Over the weekend, billionaire Elon Musk tweeted that he was about to release a “Top Secret Master Plan (Part 2)” for Tesla, his electric-car company.
Naturally, Wall Street started speculating wildly as to what this could be. No one likes secrets, you see.
And there is perhaps no one on Wall Street more equipped to muse on Musk than Adam Jonas over at Morgan Stanley. On Tuesday morning, he published his take on what the plan might be.
In one sentence, Tesla might be about to move from being a simple car company to being a commercial transportation company.
Here’s the key part of Jonas’ note:
“The auto industry is in the early metamorphosis from privately-owned model to a public transport utility. Exploiting the commercial opportunities embedded in 10 trillion miles annually (1.7 Light Years), 600bn hours of driver and passenger time (68 million years) and the associated content and data (for sale or analysis) may be worth a significant multiple of Tesla’s current addressable market for car sales.
“We believe that Tesla’s unique advantages in machine learning and lack of exposure to legacy systems (internal combustion tech, unconnected cars) provide it with an opportunity to tap into larger and faster growing markets ahead of its competitors.”
Like Musk, Jonas is thinking huge right now. We’re talking fleets and fleets of vehicles (self-driving or not) to cover some of the biggest problems in commercial transportation. Maybe it will focus on the pesky “final mile” issue – that final step before a product gets to you from a fulfillment center. Maybe, as Jonas speculates, we’re talking about an intercity network.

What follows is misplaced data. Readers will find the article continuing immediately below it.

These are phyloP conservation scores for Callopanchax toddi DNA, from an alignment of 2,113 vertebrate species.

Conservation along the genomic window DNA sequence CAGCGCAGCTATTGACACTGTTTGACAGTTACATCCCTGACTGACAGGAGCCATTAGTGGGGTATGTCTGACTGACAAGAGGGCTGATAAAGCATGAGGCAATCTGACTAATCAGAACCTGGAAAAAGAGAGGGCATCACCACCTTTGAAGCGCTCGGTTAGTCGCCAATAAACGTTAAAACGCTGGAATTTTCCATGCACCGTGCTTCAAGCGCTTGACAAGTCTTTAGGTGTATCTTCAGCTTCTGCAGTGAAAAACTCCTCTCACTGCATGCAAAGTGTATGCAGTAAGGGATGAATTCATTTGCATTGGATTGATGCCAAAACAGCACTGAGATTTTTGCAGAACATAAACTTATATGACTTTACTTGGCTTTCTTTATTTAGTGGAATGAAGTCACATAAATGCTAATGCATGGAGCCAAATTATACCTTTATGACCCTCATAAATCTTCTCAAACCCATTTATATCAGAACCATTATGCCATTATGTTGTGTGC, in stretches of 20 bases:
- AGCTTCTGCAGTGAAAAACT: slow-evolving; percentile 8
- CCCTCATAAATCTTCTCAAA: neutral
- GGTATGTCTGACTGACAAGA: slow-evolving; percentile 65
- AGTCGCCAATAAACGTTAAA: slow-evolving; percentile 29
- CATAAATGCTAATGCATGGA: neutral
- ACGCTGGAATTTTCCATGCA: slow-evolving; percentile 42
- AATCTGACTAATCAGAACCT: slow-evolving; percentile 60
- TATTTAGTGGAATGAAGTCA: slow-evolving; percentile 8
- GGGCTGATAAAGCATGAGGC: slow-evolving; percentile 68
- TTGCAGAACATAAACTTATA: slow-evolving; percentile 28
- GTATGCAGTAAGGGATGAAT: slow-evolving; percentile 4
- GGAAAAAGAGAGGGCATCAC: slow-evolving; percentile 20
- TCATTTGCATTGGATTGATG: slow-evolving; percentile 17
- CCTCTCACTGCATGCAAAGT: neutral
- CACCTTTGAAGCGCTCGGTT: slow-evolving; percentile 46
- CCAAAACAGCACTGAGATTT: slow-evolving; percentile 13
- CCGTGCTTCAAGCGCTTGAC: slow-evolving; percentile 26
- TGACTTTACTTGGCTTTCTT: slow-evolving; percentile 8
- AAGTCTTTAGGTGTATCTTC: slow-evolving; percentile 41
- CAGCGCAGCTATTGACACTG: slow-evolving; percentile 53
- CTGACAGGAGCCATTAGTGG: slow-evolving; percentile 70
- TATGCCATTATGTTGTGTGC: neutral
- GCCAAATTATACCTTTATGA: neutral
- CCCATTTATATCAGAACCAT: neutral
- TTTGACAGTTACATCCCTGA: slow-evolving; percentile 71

Who knows? It’s a secret.
But here’s what we do know. This will cost a bundle of cold hard cash, just like everything else. And that’s not really what Tesla has right now.
The company is burning about $700 million a quarter now that it has ramped up production of the Model 3. Tesla’s potential (if investors approve) new solar company, Solar City, burned $650 million a quarter over the past year.
Both companies are consistently overpromising and underdelivering. Musk said on his Q4 2015 earnings call that Tesla expected to be free-cash-flow positive starting in the second quarter of this year. That doesn’t seem likely, and neither company has proved that it has a return on capital.
On the other hand, we have no idea how long Musk plans to ramp up to a potential Tesla Mobility company (that’s what Jonas is calling this thing). We have no idea whether he would partner with the government, whether Tesla would own and operate the fleet entirely, how Musk would price this service, or whether it would be entirely automated.
But man, this is a great story to take to the stock market if you want to raise cash to get the dream going. And the stock market loves a good story.